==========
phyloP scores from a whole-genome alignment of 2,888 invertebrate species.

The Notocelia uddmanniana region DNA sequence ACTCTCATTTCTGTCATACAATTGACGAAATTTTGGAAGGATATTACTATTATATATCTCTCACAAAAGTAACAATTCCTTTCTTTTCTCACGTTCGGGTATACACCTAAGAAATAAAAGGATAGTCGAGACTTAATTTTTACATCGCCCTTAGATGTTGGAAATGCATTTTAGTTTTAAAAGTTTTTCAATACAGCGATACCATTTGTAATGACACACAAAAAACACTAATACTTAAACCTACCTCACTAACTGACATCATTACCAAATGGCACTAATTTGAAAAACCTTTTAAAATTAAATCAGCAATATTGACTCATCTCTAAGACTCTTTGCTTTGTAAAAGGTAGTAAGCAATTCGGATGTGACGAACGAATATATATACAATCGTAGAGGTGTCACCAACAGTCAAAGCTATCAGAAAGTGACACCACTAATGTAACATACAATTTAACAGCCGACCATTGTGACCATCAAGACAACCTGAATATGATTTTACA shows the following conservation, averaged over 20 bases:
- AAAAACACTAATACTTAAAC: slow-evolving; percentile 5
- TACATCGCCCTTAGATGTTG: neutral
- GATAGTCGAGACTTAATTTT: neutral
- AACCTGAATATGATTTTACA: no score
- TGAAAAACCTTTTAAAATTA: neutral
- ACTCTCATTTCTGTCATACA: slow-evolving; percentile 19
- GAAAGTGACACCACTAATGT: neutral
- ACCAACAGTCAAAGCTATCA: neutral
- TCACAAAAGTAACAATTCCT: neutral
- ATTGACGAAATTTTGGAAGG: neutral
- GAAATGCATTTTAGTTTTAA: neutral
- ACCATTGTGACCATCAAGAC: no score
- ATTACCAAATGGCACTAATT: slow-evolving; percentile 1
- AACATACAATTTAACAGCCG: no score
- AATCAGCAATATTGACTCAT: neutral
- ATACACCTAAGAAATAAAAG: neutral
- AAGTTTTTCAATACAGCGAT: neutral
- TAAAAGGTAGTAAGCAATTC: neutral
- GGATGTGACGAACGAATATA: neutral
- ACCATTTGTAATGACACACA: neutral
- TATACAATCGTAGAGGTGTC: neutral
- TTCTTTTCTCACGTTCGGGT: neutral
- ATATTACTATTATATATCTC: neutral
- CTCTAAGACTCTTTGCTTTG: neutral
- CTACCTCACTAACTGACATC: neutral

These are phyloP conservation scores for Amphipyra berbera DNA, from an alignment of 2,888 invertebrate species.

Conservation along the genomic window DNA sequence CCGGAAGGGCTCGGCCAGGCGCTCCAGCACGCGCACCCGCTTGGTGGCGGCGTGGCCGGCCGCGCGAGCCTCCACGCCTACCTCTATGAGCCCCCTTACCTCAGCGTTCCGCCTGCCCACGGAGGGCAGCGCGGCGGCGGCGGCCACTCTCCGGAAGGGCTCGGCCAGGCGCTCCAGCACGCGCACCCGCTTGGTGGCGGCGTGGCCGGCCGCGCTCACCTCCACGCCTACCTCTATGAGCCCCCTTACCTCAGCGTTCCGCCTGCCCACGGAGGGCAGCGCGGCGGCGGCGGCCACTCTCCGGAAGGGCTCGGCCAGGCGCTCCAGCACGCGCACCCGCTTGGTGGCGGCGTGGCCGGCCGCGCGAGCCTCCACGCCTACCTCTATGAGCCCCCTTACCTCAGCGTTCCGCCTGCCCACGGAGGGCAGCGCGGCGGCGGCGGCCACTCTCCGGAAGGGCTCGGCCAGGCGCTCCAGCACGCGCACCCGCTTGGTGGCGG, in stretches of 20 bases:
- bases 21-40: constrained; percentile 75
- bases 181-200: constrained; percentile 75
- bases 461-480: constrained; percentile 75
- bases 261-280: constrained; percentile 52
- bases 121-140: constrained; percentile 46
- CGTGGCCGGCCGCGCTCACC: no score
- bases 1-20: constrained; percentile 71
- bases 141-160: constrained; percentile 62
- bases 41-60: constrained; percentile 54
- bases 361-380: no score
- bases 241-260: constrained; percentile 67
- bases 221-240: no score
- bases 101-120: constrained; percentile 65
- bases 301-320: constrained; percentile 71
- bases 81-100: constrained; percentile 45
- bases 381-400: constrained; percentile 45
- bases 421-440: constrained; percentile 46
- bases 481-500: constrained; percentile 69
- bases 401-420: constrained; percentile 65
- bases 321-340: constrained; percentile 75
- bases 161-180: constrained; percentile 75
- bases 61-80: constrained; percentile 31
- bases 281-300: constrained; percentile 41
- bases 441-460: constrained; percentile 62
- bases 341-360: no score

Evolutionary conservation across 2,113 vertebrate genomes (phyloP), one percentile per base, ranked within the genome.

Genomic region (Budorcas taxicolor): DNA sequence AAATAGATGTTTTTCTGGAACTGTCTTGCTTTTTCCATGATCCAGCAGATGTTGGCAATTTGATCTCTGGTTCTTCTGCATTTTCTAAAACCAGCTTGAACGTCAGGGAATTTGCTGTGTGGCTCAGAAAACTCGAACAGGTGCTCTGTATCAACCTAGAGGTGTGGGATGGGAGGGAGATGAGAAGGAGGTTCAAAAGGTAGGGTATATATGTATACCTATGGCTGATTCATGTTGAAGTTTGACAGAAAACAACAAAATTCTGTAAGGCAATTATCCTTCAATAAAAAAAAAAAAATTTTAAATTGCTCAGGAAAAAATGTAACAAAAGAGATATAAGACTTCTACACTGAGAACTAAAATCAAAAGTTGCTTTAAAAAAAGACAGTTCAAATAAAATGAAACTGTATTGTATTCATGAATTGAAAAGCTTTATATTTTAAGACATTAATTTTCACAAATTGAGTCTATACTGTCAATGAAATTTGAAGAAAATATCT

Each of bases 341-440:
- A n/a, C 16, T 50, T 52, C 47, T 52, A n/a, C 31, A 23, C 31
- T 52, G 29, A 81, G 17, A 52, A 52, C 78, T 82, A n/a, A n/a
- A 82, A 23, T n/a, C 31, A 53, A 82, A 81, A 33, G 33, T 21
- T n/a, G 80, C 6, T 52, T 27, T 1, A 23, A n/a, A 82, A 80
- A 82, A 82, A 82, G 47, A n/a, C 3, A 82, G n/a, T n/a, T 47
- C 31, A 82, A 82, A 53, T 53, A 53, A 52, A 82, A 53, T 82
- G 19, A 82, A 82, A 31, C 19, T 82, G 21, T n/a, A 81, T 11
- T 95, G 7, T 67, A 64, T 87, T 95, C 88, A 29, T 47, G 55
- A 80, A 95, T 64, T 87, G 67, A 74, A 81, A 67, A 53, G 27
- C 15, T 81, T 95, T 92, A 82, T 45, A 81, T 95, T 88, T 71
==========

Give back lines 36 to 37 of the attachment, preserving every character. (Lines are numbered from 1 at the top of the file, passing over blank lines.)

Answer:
- bases 1-20: constrained; percentile 71
- bases 141-160: constrained; percentile 62